When To Give Narcan Can Be Daunting For Overdose Bystanders : Shots - Health News Public health officials says it's simple to save the lives of people experiencing an opioid overdose: Give an antidote. But for a bystander, that intervention can be daunting.
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Opioid Antidote Can Save Lives, But Deciding When To Use It Can Be Challenging

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Opioid Antidote Can Save Lives, But Deciding When To Use It Can Be Challenging

Opioid Antidote Can Save Lives, But Deciding When To Use It Can Be Challenging

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NOEL KING, HOST:

More than 1,200 people in Philadelphia died of drug overdoses last year, the vast majority of them due to opioids. The department of public health there has a clear message to residents - carry naloxone. It's an overdose reversal drug that's easy to get. Allison Herens works for the city's public health department. It trains residents to get comfortable with administering the drug if they see a potential overdose.

ALLISON HERENS: We really say the naloxone is as harmless as water. You know, we really encourage you to give it, even if you don't know what the person took.

KING: Nina Feldman covers the opioid epidemic from member station WHYY and had a recent experience that made her question if it might be more complicated than that.

NINA FELDMAN, BYLINE: It was a really hot afternoon this past July, and I was in Philadelphia's Kensington neighborhood to interview Jasmine Johnson (ph) for a video project. Jasmine's in recovery now, but she lived on the streets of Kensington for six years.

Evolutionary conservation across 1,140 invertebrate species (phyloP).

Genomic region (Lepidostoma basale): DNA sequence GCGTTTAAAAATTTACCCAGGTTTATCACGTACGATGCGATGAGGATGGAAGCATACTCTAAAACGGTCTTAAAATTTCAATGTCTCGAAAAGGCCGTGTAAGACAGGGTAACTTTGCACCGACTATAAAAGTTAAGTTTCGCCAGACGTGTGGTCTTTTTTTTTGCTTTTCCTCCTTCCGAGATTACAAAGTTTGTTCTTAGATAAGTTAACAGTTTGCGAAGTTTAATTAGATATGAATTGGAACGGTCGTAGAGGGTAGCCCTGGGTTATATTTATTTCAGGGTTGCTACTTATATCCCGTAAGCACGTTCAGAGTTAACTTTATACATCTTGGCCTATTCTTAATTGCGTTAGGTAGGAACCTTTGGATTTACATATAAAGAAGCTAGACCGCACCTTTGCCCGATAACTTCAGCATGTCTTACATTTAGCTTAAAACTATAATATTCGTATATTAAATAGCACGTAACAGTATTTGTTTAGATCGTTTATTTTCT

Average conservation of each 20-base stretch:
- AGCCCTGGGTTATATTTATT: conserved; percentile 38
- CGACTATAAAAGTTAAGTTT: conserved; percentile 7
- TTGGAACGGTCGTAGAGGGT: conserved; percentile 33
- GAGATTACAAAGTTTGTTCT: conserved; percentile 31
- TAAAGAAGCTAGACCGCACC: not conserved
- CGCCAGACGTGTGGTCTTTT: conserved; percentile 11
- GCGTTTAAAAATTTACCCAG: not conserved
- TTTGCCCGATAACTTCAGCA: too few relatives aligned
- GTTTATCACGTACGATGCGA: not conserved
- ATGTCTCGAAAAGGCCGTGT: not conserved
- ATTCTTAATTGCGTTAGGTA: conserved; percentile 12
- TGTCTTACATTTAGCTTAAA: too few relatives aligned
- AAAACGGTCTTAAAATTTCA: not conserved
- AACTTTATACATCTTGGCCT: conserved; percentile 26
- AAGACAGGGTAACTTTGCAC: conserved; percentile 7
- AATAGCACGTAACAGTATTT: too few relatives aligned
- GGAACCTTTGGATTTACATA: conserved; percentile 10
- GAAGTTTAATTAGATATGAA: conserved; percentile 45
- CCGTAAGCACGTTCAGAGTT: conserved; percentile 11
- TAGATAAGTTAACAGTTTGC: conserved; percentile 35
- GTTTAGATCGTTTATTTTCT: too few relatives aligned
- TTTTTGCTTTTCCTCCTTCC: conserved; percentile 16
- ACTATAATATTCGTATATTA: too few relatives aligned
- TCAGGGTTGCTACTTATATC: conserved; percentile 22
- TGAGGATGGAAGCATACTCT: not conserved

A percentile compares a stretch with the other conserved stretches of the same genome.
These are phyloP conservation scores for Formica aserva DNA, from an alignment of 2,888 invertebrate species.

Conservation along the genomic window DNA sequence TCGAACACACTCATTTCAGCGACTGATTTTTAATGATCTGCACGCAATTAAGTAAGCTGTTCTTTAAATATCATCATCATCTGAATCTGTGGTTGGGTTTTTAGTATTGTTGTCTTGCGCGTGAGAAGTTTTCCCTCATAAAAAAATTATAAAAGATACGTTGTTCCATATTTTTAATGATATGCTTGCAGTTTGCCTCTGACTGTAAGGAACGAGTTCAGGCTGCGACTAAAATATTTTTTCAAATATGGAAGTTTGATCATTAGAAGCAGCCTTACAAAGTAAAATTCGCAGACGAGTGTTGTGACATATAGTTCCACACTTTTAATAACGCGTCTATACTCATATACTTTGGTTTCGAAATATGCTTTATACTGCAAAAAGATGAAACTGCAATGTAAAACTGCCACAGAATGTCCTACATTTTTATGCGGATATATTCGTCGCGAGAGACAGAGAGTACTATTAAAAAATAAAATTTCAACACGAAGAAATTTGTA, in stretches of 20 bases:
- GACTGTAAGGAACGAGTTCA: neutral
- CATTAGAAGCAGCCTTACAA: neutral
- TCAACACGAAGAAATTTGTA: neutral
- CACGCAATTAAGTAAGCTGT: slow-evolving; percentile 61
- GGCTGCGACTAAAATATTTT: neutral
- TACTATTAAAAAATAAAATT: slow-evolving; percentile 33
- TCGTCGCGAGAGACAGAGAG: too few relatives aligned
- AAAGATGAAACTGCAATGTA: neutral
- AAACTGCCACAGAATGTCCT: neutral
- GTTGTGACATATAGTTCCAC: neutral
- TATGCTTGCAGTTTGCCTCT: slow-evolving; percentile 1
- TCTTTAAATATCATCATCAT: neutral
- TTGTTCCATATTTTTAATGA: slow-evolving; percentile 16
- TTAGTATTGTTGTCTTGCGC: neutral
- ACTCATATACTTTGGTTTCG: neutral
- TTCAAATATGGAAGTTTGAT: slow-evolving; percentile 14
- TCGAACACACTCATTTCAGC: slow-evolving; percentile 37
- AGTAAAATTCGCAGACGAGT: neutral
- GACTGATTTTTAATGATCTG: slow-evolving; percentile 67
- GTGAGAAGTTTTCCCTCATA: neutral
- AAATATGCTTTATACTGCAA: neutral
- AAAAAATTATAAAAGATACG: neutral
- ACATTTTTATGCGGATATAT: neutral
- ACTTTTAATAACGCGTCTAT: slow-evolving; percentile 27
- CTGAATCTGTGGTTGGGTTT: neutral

I'm going to move you over a little bit.

JASMINE JOHNSON: Sure.

FELDMAN: We met in McPherson Square Park, which used to be known as Needle Park. Since then the city's cleaned it up. When we got there, a group of preschool kids was playing on a Slip'n Slide on a nearby hill.

UNIDENTIFIED CHILDREN: (Playful laughter).

FELDMAN: But it's still a popular spot for people to use drugs. As we were setting up the camera, we saw a couple sit down maybe a hundred feet away and take out some syringes. We watched them inject - he in his arm, she in her neck. She leaned back onto him and relaxed, and we went on with our interview.

But after a while, the woman really wasn't looking so good. She was splayed out on top of the man, neck back, mouth open, skin pale. He was checking her pulse. Jasmine went over to see if the woman needed naloxone, also known by its brand name, Narcan. But the man she was with angrily refused it.

UNIDENTIFIED PERSON: No. She's not - she don't need Narcan, dude.

JOHNSON: Here.

UNIDENTIFIED PERSON: She's breathing.

FELDMAN: Jasmine tried to wake the woman up. It didn't work. But still the man insisted she was fine.

UNIDENTIFIED PERSON: Yo. She's breathing.

FELDMAN: Jasmine came back over to where we were filming.

JOHNSON: He says she's fine. She's just really high. She's fine.

FELDMAN: She's breathing?

JOHNSON: Yup. And they're not just going to let you do it because she's like - she's going to be so mad.